Prohibited Combinations Other requirements None
Course Delivery Information
Academic year 2018/19, Not available to visiting students (SS1) Quota:  None
Course Start Full Year
Timetable Timetable
Learning and Teaching activities (Further Info) Total Hours: 1800 ( Lecture Hours 85, Seminar/Tutorial Hours 65.5, Supervised Practical/Workshop/Studio Hours 28, Online Activities 28, Feedback/Feedforward Hours 7, Summative Assessment Hours 10, Programme Level Learning and Teaching Hours 36, Placement Study Abroad Hours 746, Directed Learning and Independent Learning Hours 794 )
Assessment (Further Info) Written Exam 80 %, Coursework 0 %, Practical Exam 20 %
Additional Information (Assessment) IN-COURSE ASSESSMENT
Portfolio: Students are required to submit clinical portfolio reports as they rotate through modules. These are marked as Pass/Fail so Weighting = 0%.

Professionalism: For each module and theme teaching delivered across the year, this includes measures of:

Attendance; Engagement; and Professional Conduct.
Short modules and theme teaching will not routinely assess Professionalism when it is impossible for staff to know each student well, but will flag Professionalism concerns, especially around attendance, on an ad hoc basis.

Portfolio: Students must pass all case reports to progress.

Professionalism: Students must complete all attachments, modules and theme teaching without Professionalism Issues being raised. This requires students to
- attend all teaching and learning sessions in the clinical setting, all small-group sessions and those with patients or guest speakers, and all interactive sessions
- engage by submitting evidence of required learning and assessment activities on attachment, by submitting / resubmitting all required portfolio items and by submitting specified PPD portfolio components such as CV and Record of Generic Professional Skills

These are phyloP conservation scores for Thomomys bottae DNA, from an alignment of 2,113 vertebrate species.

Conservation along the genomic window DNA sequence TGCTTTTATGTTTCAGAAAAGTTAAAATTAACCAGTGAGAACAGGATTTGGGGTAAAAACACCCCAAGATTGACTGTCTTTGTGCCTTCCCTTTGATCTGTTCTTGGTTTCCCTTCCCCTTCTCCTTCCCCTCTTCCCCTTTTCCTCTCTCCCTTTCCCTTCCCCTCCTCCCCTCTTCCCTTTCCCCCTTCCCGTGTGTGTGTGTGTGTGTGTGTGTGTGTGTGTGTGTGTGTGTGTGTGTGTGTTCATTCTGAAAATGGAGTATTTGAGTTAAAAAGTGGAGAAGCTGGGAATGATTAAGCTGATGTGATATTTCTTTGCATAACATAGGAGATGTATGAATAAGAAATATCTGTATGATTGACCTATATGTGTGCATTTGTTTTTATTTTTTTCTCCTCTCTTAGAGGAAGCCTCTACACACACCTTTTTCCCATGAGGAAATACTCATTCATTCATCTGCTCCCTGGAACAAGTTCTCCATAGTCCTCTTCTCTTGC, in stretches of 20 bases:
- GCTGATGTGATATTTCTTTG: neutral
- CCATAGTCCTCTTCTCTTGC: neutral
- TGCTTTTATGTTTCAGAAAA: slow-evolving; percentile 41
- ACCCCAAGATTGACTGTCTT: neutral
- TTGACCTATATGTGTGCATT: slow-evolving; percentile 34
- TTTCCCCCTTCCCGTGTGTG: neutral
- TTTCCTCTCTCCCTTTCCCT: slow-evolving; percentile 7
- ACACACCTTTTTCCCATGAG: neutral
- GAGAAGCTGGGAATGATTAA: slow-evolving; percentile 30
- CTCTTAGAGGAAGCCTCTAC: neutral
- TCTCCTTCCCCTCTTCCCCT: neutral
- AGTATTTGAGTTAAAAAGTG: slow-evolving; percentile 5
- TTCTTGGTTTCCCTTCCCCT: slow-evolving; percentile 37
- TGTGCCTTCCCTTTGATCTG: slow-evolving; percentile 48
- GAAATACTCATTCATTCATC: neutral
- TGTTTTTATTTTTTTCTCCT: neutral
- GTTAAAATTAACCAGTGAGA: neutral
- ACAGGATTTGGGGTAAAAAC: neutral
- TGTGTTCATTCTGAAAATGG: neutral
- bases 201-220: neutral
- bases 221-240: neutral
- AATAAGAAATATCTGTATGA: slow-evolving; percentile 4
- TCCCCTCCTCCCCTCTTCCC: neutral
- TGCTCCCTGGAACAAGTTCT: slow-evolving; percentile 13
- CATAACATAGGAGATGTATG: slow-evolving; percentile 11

- demonstrate professional conduct as defined in the course information

Portfolio: Students who achieve fail in a portfolio item will be advised by the Board of Examiners to resubmit and will be offered specific feedback beforehand. Students must pass all case reports

Professionalism: If a module or theme raises a Concern/Issue about a student's professionalism (including attendance, engagement and professional conduct), the Board of Examiners (advised by an adjudication panel for Years 4-6) will ratify or change the award and decide appropriate further attendance, remedial learning or another opportunity to demonstrate professional conduct, as appropriate. All Issues must have been satisfactorily addressed by the end of the course to progress to Process of Care 2

WRITTEN EXAMS at the end of each semester after 19 weeks of learning
Students experience the Course in a carousel so half the class take each block.
The exam is a year long assessment, students will undertake paper 1 in January, paper 2 and 3 in June. Paper 1 and paper 2 are subject specific to carousel which has been taken in that semester. Paper 3 combines knowledge from all specialities. Student must achieve an overall pass over the 3 papers.

CLINICAL EXAM at the end of the year usually in OSCE format

Students can progress to Year 5 if have passed written, clinical exams, all written reports and professionalism requirements.
Students must achieve at least a pass for the Clinical Exam.

Students will have one opportunity to resit written Exams and the Clinical Exam
Students will resit combined paper for written exam

4 Portfolio reports = 0%
Written exams - 80%
Clinical exam - 20%
There are formative online Knowledge Tests before each diet of summative exams. Students are sent a performance report, see their own answers, the correct answers and explanations.

There is a MOCK OSCE in Spring before the summative clinical exam. Students will receive a written feedback report.

Students are required to undertake some (listed) clinical tasks such as practical skills or clerking patients, for practice and feedback. Tutors will directly observe students undertaking some of these tasks and will offer verbal and/or written feedback, some of which will be recorded on feedback postcards and uploaded to the students' electronic portfolios to support recall and direct further learning.

This will be provided when in-course work is returned or, in the case of exams, after the Board of Examiners ratifies marks, and includes:
Portfolio: Written narrative feedback on portfolio case reports and an opportunity to discuss them with the student's Clinical Tutor Associate.